A relatively rare non-philosophy post.
I wandered around some Chelsea galleries yesterday, as I regularly do, before going to Pat Kitcher's talk on Kant on theoretical and practical reasoning at CUNY (which didn't inspire me to go and read more Kant).
The previous times I've been around the galleries this year, I was uninspired. But for some reason, this time, there were several exhibits that impressed me a great deal, so I thought I'd mention them.
At Margaret Thatcher Projects (not the British ex-PM) there was another showing of Robert Sagerman's work. This one had the title "On and On: Inquiries into Indeterminacy." (In fact it starts today, but I saw it up. I had seen his work there previously, and I'd liked it a great deal then. Looking at his work on the web, his works look rather dull, but when you see them close up, the thick three dimensional use of paint is stunning. You can see it better on the Marcia Wood Gallery page.
It was fun to see John Water's Rear Projection show at the Marianne Boesky Gallery. Nothing very stunning there, but it was refreshingly silly.
The piece The Sound of Silence by Alfredo Jaar at Galerie Lelong was, in sharp contrast, very depressing. The main work was a sculpture and film installation. The 8-minute film was about famine, South African aparteid, the suicide of a photojournalist, and the ownership of images by one of Bill Gates' companies. There's an interview with the artist in the latest issue of The Brooklyn Rail.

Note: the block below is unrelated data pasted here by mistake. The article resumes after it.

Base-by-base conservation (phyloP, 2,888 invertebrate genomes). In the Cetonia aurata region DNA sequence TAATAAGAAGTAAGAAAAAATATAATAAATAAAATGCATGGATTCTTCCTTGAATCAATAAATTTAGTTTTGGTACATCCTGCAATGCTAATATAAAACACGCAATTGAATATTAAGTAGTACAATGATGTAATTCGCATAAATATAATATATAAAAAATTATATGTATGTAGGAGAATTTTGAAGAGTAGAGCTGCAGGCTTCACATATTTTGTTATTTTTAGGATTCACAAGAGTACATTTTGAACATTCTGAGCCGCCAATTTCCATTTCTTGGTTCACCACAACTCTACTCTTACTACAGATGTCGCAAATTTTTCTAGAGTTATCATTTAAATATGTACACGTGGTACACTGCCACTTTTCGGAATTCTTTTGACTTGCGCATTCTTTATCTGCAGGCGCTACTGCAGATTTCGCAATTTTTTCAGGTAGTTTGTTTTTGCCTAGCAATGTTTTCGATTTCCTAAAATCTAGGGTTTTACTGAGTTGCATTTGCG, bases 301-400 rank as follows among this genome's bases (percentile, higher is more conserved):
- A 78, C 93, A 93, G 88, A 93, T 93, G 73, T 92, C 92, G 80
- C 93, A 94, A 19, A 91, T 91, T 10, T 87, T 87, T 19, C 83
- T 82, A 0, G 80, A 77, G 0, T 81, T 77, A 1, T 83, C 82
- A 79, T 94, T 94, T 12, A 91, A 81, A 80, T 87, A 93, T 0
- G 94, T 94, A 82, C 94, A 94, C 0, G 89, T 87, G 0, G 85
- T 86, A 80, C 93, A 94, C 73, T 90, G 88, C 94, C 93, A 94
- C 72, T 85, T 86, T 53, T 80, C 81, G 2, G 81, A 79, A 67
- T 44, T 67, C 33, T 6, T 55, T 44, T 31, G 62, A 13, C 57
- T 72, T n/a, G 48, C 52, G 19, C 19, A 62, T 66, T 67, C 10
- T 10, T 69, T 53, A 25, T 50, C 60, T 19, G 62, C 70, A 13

At P-P-O-W there was quite a strange installation: Bill Smith's Intuitive Visualization of the Unseen. You walk through a black curtain into a room with hanging sculptures. There's a sign saying that the way to experience the main item, "an epidemiological model of the perfect infectious disease (evolved growth system)," is to lie on the floor and look up, but I chickened out of that. But it was a very intriguing network of wires in spherical form, and then the lights went down, to show that the joints were luminous. It was both surprising and amazing as a visual effect, completely changing the experience of the object. It felt a bit like being Jodi Forster during her trip to another galaxy in Contact: well, just a little. It was certainly on the psycedelic side.
The highlight of the afternoon was Dustin Yellin's Dust in the Brain Attic at Robert Miller. His website is at http://www.dustinyellin.com/ but I had trouble viewing it: I found Opera worked a little better, but still with problems. The gallery website works fine though. There are biological themes, as with Bill Smith's work, but this reminded me more of the Bodies exhibit in New York (I realize there is controversy about the morality of the possible use of the cadavers of Chinese political prisoners there). The works by Yellin included anatomical depictions of the human body using paint in layers of glass fused together, based on CAT scans and magnetic resonance imaging. They were visually fascinating, and I loved the artistic use of science, raising the questions of the meanings of the information we get from modern scanning. These works were also quite playful, with, for example, an extraterrestial landscape. I especially liked that while the images looked three dimensional from the front, they gradually disappeared as you moved to the side, showing empty glass.